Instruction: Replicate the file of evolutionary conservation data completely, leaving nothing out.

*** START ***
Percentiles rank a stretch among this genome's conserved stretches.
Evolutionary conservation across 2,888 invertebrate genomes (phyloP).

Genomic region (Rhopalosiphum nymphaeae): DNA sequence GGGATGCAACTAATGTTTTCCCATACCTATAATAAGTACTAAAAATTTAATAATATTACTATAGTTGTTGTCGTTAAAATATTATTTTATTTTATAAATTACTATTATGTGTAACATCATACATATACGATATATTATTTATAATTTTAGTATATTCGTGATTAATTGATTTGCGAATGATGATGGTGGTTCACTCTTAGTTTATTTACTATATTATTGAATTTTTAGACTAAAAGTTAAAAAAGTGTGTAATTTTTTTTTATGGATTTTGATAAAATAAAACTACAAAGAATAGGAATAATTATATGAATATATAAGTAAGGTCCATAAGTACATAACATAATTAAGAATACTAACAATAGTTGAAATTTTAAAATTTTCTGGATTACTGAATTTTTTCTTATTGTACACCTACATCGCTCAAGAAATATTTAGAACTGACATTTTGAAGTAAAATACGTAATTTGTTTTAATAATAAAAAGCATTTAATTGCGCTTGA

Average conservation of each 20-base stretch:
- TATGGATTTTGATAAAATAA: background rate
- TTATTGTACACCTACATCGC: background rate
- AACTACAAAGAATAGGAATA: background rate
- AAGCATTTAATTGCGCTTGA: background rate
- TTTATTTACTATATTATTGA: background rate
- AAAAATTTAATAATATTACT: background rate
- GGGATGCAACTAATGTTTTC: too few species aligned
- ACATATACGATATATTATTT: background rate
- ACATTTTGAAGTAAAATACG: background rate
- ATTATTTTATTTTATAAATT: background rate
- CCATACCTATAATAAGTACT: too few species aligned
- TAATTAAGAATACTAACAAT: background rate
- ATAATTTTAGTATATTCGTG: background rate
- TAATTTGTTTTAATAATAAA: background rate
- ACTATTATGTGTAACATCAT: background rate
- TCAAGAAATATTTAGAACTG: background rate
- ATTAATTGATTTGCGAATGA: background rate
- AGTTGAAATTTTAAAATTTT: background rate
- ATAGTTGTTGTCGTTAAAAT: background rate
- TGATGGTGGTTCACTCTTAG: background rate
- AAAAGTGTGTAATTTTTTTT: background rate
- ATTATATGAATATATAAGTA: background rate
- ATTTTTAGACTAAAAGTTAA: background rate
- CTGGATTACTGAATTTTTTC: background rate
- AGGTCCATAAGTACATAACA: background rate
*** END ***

Percentiles rank a stretch among this genome's conserved stretches.
Evolutionary conservation across 2,888 invertebrate genomes (phyloP).

Genomic region (Rhopalosiphum nymphaeae): DNA sequence GGGATGCAACTAATGTTTTCCCATACCTATAATAAGTACTAAAAATTTAATAATATTACTATAGTTGTTGTCGTTAAAATATTATTTTATTTTATAAATTACTATTATGTGTAACATCATACATATACGATATATTATTTATAATTTTAGTATATTCGTGATTAATTGATTTGCGAATGATGATGGTGGTTCACTCTTAGTTTATTTACTATATTATTGAATTTTTAGACTAAAAGTTAAAAAAGTGTGTAATTTTTTTTTATGGATTTTGATAAAATAAAACTACAAAGAATAGGAATAATTATATGAATATATAAGTAAGGTCCATAAGTACATAACATAATTAAGAATACTAACAATAGTTGAAATTTTAAAATTTTCTGGATTACTGAATTTTTTCTTATTGTACACCTACATCGCTCAAGAAATATTTAGAACTGACATTTTGAAGTAAAATACGTAATTTGTTTTAATAATAAAAAGCATTTAATTGCGCTTGA

Average conservation of each 20-base stretch:
- TATGGATTTTGATAAAATAA: background rate
- TTATTGTACACCTACATCGC: background rate
- AACTACAAAGAATAGGAATA: background rate
- AAGCATTTAATTGCGCTTGA: background rate
- TTTATTTACTATATTATTGA: background rate
- AAAAATTTAATAATATTACT: background rate
- GGGATGCAACTAATGTTTTC: too few species aligned
- ACATATACGATATATTATTT: background rate
- ACATTTTGAAGTAAAATACG: background rate
- ATTATTTTATTTTATAAATT: background rate
- CCATACCTATAATAAGTACT: too few species aligned
- TAATTAAGAATACTAACAAT: background rate
- ATAATTTTAGTATATTCGTG: background rate
- TAATTTGTTTTAATAATAAA: background rate
- ACTATTATGTGTAACATCAT: background rate
- TCAAGAAATATTTAGAACTG: background rate
- ATTAATTGATTTGCGAATGA: background rate
- AGTTGAAATTTTAAAATTTT: background rate
- ATAGTTGTTGTCGTTAAAAT: background rate
- TGATGGTGGTTCACTCTTAG: background rate
- AAAAGTGTGTAATTTTTTTT: background rate
- ATTATATGAATATATAAGTA: background rate
- ATTTTTAGACTAAAAGTTAA: background rate
- CTGGATTACTGAATTTTTTC: background rate
- AGGTCCATAAGTACATAACA: background rate